10 of the most extreme Dakar rally cars, bikes … and trucks

Porsche's 959 was victorious in the 1986 Paris-Dakar Rally. Porsche

On the second day of 2022, one of the world’s most legendary rallies kicks off for two weeks of hard driving, fast living, and fierce competition. The Dakar rally, formerly the Paris-Dakar, sees the field compete for glory in Saudi Arabia. Cars, 4x4s, pickup trucks, wild quad bikes, motorcycles, and trucks must race against time and battle against the desert—just as they have always done.

But what started as an outlandish event for only the most adventurous souls—one that hit the national headlines, in 1982, when Mark Thatcher, son of Margaret Thatcher, and his two teammates went missing in the Sahara for six days—has become somewhat more sanitized, like so much else in motorsport.

Before the competitors line up at the start line of the 2022 Dakar rally, we look back at 10 of the most extreme machines ever to take part in the history of the event.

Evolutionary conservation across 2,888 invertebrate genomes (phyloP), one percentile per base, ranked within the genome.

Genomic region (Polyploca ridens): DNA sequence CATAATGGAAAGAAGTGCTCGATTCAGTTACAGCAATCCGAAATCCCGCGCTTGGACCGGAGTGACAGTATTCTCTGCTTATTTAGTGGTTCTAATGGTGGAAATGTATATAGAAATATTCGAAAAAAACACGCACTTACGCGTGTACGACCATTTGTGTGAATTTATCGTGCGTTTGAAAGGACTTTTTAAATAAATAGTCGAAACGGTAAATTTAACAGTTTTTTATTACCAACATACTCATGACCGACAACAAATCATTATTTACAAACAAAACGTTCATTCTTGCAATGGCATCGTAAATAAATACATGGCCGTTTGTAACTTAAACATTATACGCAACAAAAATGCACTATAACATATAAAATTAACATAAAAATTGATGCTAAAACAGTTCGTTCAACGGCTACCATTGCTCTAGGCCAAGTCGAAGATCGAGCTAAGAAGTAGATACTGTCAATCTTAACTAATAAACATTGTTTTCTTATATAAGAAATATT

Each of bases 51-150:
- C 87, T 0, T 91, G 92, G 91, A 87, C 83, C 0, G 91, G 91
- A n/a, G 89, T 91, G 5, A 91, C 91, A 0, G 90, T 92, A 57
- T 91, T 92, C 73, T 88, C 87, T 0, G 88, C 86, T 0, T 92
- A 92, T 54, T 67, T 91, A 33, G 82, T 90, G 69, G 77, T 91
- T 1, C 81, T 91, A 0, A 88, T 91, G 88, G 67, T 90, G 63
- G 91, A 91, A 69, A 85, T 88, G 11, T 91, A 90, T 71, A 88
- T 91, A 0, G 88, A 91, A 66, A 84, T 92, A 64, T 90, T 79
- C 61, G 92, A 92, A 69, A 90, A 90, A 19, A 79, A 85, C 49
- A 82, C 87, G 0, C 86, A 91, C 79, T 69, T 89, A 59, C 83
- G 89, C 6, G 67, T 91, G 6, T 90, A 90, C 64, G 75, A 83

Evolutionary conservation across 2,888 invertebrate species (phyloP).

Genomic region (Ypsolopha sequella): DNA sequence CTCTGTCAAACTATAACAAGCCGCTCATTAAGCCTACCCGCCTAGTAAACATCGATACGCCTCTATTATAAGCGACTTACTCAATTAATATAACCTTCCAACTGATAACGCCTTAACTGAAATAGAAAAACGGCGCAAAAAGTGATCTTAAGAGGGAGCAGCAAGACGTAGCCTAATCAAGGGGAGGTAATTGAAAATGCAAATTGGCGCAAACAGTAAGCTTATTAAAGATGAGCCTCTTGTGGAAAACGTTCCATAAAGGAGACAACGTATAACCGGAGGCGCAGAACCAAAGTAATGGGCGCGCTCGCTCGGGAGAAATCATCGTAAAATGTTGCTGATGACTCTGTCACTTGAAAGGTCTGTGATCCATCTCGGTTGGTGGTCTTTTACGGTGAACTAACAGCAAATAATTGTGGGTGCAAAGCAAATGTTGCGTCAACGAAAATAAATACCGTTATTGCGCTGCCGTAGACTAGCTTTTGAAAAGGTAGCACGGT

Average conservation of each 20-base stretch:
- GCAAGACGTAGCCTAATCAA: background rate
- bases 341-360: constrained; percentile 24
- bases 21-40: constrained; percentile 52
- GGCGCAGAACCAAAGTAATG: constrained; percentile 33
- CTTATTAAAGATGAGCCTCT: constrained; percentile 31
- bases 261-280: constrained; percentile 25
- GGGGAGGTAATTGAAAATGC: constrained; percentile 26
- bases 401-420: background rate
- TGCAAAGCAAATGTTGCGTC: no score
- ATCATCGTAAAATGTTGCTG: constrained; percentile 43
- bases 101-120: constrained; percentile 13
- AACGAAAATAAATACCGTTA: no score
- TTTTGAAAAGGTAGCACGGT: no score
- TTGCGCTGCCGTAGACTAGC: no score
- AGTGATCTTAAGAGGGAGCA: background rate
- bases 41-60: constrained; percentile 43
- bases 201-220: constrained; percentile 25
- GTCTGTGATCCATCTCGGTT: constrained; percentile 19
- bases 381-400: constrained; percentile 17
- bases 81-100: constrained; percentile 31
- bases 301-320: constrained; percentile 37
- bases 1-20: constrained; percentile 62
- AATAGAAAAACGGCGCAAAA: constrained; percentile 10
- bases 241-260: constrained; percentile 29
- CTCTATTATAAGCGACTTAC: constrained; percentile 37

Rolls-Royce Corniche

1981 Rolls-Royce Paris-Dakar
Flickr/Rutger van der Maar

This Rolls-Royce Corniche may look like any Corniche occasionally spotted padding around Belgravia or the Cotswolds, but it bears little resemblance beneath the surface. The car was entered in the 1981 Paris-Dakar, the third event—when owner Jean-Christophe Pelletier became fed up of its unreliability. Co-driver Thierry de Montcorgé recounted that it had been done for a bet.